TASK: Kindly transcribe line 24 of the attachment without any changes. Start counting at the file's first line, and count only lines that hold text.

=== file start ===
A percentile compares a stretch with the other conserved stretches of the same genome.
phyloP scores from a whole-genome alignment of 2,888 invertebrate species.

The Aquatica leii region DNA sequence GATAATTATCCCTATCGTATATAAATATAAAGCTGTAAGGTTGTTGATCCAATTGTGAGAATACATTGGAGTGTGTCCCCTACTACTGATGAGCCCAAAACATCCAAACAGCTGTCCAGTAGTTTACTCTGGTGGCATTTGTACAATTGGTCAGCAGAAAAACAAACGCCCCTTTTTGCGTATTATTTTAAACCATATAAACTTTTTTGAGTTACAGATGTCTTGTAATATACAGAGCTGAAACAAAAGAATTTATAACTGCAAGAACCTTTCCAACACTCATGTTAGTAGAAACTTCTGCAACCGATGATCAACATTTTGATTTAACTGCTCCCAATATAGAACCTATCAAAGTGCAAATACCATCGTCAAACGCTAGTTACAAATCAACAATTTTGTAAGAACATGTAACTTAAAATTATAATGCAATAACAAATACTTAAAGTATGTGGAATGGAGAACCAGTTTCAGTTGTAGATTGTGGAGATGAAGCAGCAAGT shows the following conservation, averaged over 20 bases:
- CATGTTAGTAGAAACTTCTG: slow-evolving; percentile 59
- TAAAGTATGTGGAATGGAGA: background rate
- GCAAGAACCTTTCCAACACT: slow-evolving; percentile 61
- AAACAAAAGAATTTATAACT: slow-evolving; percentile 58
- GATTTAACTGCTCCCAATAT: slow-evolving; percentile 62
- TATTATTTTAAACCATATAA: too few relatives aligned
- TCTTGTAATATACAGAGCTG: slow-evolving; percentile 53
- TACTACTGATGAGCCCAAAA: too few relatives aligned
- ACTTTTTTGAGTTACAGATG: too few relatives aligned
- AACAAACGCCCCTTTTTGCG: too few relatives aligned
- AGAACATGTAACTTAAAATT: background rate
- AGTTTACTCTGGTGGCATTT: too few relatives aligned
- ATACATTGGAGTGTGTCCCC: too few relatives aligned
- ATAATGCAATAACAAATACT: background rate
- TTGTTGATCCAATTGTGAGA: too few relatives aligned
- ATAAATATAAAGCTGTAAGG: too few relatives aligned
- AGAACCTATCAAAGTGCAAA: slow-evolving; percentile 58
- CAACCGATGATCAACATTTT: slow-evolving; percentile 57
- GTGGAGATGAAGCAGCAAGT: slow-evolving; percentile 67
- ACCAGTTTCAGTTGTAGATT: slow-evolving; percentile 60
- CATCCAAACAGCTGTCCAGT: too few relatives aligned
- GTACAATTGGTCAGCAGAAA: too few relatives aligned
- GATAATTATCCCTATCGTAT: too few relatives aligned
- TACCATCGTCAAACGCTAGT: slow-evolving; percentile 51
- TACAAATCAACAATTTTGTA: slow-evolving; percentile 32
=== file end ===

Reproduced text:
- CATCCAAACAGCTGTCCAGT: too few relatives aligned